Normally I'm fine with starting at the bottom and working my way up. The problm now is that I'm the sole breadwinner at home since my wife left teaching to raise our children. I also don't have a huge cash reserve, so any hit to my salary - even a short term hit - is really going to hurt.

I tried to think outside the box a bit to come up with creative ways to make a new job work. If we sell our house and bank the gain, I could use the extra cash to supplement my income while my career gets started. The drawback there is that I would want to move closer to the big city - where the jobs are - to cut down my commute, and the social cost of uprooting my family from family, friends, school and church weigh heavily against.

Another idea that came to mind was starting a practice on the side to make a few bucks and get some experience at the same time. That's how I fell into the idea of estate planning, which seemed like something that can be done in the evenings. I've heard several arguments why part-time law practices can't work, but there are just as many success stories out there - I guess it depends a lot on the individual and the situation. I know that without this option I would have to do something drastic like sell my house and move just to enter the profession.

So far it has been working out well. I have a few clients already, and people seem to like having a lawyer who will meet with them in the evenings when they are available.


I'm still working with the Elder Law Clinic through John F. Kennedy University. Learning a brand new area of law, and working with such devoted volunteers, has been a real eye-opener for me. We had our first "staff meeting" last weekend, and as a person trying to get a solo practice off the ground it's especially great to feel like part of a team for once.

Friday, January 06, 2006

Purposely Not Mentioning Jonathan's Award

Jonathan Stein reminded me to mention that he had recognized The Fifth Estate with an award in The Practice blog, but I am purposely not going to do that. If you read the article you will know Jonathan's feelings on self-promotion. This presented me with a real dilemma...if I don't mention the award, he might think I am not pleased by the mention; but if I do, isn't that bragging?

So I have decided to mention that I am not going to mention it...that way I highlight my humility while still remaining gracious.

Pro Bono Work; and First Client Meeting

It's official. I am volunteering my services at John F. Kennedy University's Elder Law Clinic. After meeting with clinic director Virginia George on Wednesday, I started Thursday and already have two clients. Going forward I will keep two office hours a week on Thursday, and attend team round-tables one or two Saturdays a month.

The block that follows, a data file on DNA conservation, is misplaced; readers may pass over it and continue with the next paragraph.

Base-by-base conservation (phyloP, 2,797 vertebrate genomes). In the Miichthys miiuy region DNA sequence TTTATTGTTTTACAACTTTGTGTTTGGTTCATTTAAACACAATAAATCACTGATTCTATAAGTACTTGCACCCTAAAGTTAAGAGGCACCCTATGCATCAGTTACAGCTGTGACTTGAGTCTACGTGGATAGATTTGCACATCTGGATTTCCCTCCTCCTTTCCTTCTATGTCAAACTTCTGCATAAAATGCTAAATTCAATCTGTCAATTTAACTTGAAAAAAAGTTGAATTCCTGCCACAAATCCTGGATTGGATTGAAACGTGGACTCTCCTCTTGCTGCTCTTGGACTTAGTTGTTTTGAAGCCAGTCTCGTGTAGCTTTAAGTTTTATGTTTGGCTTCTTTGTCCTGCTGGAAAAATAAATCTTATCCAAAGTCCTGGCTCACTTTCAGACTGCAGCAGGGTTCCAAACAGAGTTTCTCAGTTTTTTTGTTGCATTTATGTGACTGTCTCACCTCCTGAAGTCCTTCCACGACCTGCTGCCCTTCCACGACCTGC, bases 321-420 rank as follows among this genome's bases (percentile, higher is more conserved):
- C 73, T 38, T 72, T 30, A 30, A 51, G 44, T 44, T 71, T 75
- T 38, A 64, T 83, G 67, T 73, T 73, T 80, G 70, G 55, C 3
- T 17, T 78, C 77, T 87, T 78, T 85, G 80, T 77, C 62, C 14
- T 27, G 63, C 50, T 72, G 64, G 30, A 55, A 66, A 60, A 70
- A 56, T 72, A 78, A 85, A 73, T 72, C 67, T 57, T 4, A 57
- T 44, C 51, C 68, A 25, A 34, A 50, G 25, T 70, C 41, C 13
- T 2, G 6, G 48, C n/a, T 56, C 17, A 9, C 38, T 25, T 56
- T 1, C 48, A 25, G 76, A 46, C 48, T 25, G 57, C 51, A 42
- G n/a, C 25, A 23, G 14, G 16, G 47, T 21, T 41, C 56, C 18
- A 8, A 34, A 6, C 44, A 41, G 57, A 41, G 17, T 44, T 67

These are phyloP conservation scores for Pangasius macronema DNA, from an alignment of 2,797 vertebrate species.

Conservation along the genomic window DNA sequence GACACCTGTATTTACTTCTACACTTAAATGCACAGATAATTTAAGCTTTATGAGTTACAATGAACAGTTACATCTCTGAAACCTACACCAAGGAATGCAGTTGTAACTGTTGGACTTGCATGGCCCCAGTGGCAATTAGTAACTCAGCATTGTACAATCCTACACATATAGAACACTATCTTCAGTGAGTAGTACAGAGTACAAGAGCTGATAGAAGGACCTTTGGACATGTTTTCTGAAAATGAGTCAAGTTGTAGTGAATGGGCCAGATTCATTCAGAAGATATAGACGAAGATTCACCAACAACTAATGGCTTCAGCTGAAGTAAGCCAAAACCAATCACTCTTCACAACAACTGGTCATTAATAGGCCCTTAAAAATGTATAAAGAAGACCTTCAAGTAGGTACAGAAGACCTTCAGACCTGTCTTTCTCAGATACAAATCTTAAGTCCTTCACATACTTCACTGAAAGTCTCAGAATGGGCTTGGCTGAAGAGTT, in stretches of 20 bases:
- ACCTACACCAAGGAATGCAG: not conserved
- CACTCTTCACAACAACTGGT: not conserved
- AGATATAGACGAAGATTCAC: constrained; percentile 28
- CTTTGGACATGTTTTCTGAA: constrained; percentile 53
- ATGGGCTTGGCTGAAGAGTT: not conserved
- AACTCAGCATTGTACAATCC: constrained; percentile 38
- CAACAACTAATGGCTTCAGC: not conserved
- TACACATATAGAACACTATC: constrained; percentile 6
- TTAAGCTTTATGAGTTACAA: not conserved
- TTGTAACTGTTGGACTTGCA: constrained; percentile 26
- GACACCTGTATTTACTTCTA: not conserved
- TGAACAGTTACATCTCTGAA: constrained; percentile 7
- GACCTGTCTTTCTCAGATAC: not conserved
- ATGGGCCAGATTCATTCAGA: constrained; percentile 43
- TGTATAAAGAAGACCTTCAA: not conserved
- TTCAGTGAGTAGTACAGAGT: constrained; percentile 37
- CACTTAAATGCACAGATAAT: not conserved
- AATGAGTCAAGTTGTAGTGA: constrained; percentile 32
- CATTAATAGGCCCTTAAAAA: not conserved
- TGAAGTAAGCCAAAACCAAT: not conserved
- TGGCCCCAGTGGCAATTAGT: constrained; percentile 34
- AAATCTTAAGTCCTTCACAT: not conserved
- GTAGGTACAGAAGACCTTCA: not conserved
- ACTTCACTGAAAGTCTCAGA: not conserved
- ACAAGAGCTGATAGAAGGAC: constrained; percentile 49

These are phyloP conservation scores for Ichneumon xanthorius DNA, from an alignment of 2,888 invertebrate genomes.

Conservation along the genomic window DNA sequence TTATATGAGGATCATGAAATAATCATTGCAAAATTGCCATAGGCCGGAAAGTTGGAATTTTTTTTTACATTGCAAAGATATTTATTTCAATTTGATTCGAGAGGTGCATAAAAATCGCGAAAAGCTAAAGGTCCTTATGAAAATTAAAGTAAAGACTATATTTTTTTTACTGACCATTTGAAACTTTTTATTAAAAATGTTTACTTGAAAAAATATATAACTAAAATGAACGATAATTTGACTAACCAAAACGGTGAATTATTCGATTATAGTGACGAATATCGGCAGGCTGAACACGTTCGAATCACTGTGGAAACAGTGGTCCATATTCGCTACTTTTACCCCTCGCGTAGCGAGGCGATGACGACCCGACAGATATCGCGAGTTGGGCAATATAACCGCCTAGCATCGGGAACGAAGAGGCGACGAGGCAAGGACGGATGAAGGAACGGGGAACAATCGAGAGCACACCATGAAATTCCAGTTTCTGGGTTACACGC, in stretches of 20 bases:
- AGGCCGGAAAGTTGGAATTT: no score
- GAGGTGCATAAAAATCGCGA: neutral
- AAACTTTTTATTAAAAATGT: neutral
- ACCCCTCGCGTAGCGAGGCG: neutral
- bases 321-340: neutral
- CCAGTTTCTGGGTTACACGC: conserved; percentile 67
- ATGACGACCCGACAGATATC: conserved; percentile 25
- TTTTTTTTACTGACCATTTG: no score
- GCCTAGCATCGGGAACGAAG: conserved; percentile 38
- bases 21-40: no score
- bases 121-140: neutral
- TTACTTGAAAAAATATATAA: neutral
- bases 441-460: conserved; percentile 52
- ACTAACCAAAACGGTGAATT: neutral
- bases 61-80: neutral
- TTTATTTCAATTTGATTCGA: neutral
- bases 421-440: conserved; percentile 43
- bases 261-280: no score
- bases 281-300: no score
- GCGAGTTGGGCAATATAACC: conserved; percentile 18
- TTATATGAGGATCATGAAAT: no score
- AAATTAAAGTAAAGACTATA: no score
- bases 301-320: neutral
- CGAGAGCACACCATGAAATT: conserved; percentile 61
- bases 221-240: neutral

It's been a long time since I learned how to do anything new, so the first few phone calls at the clinic were very interesting. Yeah, the nerves were going, and I didn't really know what I was doing, but as a brand new attorney doing the estate planning thing on my own, it is great to finally have someone tell me what to do. Virginia has been great so far with tips about how to deal with clients and third parties, but isn't micromanaging.

Working on elder law issues also keeps me focused on why I got into law in the first place - to help people. How can you not want to keep seniors from being taken advantage of or abused? Even with just the two short hours I put in yesterday I left feeling great.

The great feeling carried over into my estate planning practice as well. To get some experience I have selected five or so people in different life situations (single/married, kids/no kids, etc.) and offered a will or trust package for free. Last night I met with the first and we had a great meeting. I was dying for feedback on how I had done, so I was understandably excited with positive feedback that I sounded like I knew what I was talking about.


Just for kicks, I applied to be an apprentice bar exam grader. I should know within a few weeks whether I have been selected for the spring session. Exam grading is hard work - marking up bluebooks three hours a night for six straight weeks - and the money is not great, but what an experience.


COMING SOON: practice management software reviews - I am testing several, and will give my opinions of each.